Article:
Few pilgrims in recent days, but a few days ago, on July 28, morning prayer was very late. Happily a group of 9 pilgrim friends – a family of six, a married couple and a priest – stopped by to join us for prayer – wondering if the prière du matin notice was a blague. Sadly I did not get all their names or their permission to post their photo here.
Then yesterday, Saturday, three (very) young ladies from Paris and Nantes stopped briefly.
Aujourd’hui, dimanche, une jolie famille – Tanguy, Séverine, Tiphaine, et Miriam – ont pris leur repas chez nous. Ils habitent un village dans l’Auvergne. Nous avons parlé de la catastrophe du Bréxit, de la Christianisme de nos jours et pas mal d’autre choses. Tanguy travail pour le Secours Catholique. Il expliquait comment l’accent de cette organisation est en train de changer de ‘travailler pour’ les personnes en difficulté plutôt vers ‘travailler avec’ ces personnes. Les voici :
Un peu de temps après Elisabeth est arrivé. Elle travaille comme prof en Tanzanie. Elle explique que, pendant son pèlerinage, elle fait le camping mais ne se sent jamais en danger.
Pourquoi nous avons toujours plus ce visiteurs les weekends que pendant les semaines ? C’est un mystère.
We returned to Arthez-de-Béarn two days ago. Yesterday, even before we had opened the pilgrim shelter, our first pilgrim arrived – so unexpectedly that we did not even get her name or photo. But she had seen the entry for Emmaüs in the Miam Miam Dodo guidebook. Here it is.
Bastien, from Hamburg, came by yesterday and eventually had lunch with us. He was walking his sixth Camino having set out from Hamburg in January seven months earlier.
He had had a difficult childhood. But while walking the Camino had started reading the Bible – initially to show Christians he met on the Way how wrong they were. But in fact as a result he had been converted to Christianity himself. He was now wondering what next to do in his life, being determined not to let his past define who he was.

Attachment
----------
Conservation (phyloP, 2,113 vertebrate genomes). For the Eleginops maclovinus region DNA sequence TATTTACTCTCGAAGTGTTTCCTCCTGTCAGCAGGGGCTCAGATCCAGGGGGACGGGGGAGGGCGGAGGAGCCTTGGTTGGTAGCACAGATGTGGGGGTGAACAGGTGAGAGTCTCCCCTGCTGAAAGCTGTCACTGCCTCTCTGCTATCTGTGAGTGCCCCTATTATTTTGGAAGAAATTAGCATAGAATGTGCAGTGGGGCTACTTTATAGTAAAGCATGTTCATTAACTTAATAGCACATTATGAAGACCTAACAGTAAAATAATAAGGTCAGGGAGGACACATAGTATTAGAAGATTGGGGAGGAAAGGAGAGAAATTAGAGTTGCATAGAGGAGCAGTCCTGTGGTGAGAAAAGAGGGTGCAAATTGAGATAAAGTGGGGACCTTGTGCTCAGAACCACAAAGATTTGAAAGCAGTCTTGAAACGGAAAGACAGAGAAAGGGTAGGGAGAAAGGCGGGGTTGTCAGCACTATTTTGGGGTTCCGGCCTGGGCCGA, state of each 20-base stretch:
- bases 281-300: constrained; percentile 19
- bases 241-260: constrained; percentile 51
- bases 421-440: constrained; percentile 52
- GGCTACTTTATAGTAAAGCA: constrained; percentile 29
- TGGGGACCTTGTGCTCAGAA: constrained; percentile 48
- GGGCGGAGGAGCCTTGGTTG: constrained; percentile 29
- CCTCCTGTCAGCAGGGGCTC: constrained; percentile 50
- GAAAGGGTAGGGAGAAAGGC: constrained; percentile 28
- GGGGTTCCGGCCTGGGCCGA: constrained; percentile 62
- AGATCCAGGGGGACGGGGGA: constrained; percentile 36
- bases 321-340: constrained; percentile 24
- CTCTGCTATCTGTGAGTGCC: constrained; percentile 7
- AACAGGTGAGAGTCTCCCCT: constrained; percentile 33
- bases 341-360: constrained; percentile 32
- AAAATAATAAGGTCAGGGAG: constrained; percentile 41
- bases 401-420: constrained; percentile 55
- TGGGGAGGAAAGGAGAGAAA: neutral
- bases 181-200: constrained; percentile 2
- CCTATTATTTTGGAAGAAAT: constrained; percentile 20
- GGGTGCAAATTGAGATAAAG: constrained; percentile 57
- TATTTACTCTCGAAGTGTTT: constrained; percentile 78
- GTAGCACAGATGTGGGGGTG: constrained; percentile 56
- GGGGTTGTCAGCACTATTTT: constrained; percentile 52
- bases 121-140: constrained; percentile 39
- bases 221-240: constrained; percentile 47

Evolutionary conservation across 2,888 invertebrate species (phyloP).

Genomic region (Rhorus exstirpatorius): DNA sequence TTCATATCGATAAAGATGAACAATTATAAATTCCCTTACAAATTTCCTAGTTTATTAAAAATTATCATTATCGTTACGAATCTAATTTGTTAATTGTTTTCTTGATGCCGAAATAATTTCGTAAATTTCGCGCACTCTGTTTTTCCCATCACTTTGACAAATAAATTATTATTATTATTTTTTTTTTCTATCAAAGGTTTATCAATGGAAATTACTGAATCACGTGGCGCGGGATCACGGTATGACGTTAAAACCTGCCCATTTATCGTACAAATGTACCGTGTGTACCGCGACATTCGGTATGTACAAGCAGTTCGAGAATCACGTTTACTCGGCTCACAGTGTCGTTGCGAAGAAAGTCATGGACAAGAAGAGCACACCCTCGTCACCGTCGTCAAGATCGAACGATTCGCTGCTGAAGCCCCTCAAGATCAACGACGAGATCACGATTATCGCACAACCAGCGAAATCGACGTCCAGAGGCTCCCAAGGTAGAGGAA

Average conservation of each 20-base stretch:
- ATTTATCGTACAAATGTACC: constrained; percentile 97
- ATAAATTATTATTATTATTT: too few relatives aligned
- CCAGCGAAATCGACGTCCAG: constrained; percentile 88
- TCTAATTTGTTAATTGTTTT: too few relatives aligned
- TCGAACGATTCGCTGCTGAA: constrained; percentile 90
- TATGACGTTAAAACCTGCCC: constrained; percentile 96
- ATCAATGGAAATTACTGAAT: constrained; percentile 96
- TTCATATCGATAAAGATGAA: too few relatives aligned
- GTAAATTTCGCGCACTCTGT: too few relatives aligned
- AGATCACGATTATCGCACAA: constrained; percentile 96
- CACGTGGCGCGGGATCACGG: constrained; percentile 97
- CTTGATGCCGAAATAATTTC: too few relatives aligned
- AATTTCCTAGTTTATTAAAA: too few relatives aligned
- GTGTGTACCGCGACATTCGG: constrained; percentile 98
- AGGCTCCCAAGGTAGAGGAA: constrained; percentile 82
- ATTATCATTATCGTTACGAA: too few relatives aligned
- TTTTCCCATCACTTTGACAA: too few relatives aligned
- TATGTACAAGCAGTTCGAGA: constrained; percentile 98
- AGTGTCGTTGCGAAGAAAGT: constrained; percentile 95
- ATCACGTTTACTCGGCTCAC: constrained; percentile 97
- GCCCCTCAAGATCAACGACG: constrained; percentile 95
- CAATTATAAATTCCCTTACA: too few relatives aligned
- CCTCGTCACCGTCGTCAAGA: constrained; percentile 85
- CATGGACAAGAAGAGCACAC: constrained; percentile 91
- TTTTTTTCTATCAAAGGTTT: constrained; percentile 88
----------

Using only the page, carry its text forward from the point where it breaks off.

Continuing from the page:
Gaëlle, Myriam, Emmanuel, Yannick et Costantino nous ont visité hier. Il était tard dans la journée. Alors, nous les avons donné permis à monter leur tente sur notre pelouse et rester la nuit. Aujourd’hui, nous avons récité la prière du matin ensemble, avant qu’ils sont parti pour Sauvelade.
Gaëlle, Myriam, Emmanuel, Yannick and Costantino visited us yesterday. It was late in the day. So we permitted them to put up their tent on our lawn and stay the night. Today we read morning prayer together before they left for Sauvelade.
Marie, qui vient d’Albi, s’est arrêtée aujourd’hui. Elle marche pour son père qui est très malade. Prions pour lui et pour elle. Sa sœur est aussi sur le chemin. Nous espérons la rencontrer aussi d’ici deux ou trois semaines.
Marie from Albi, stopped by today. She is walking for her father who is very ill. Let us pray for him and for her. Her sister is also walking the Camino. We hope we might meet her as well in two or three weeks’ time.
In a heatwave, walkers are few, but the young seem cheerfully brave about the high temperatures, and press on regardless. In our fortnight looking after the shelter at Emmaüs, Susan and I met some inspiring 20-somethings, whose dedication to the pilgrimage, open-heartedness and lively conversation more than made up for the longueurs of hours without visitors.
On our first day, Rafael took refuge from
the hot afternoon before setting off on the last kilometres to Maslaq. It was
obscurely comforting to look out now and again and see him quietly reading in
the shade: I wonder if a six-hour stay is a record; he must have finished his
book, because he left it behind for us – thank you, Rafael.
A couple of days later, Loulou and her
friend turned into the drive, almost by accident (as she wrote in the visitors’
book). She had been working as a carer in maisons
de retraite in France and Switzerland, and was taking some time off to
regroup before returning to studying.
Two of the three delightful young people
who graced my last day at Arthez were also ‘betweeners’. They had been working
in the film industry after studying visual effects at university, and had
decided to carry on all the way to Finisterre – more than 2000 km from their
starting point in Belgium – while they thought about ‘where now’. The
friend with whom they’d been walking since Le Puy en Velay was about to embark
on the last year and a half of a decade of training as a psychiatrist: no doubt
about her future, but perhaps a real
need to take a break and reflect before the final stage.
And there were others – not quite so
young – who were also considering turning points in their lives and who
honoured us with their confidence. We thank you all for your company and
conversation and trust. May you see your way with clear eyes. If you can walk
the camino in a canicule,you have the courage and spirit for
whatever you decide to do next.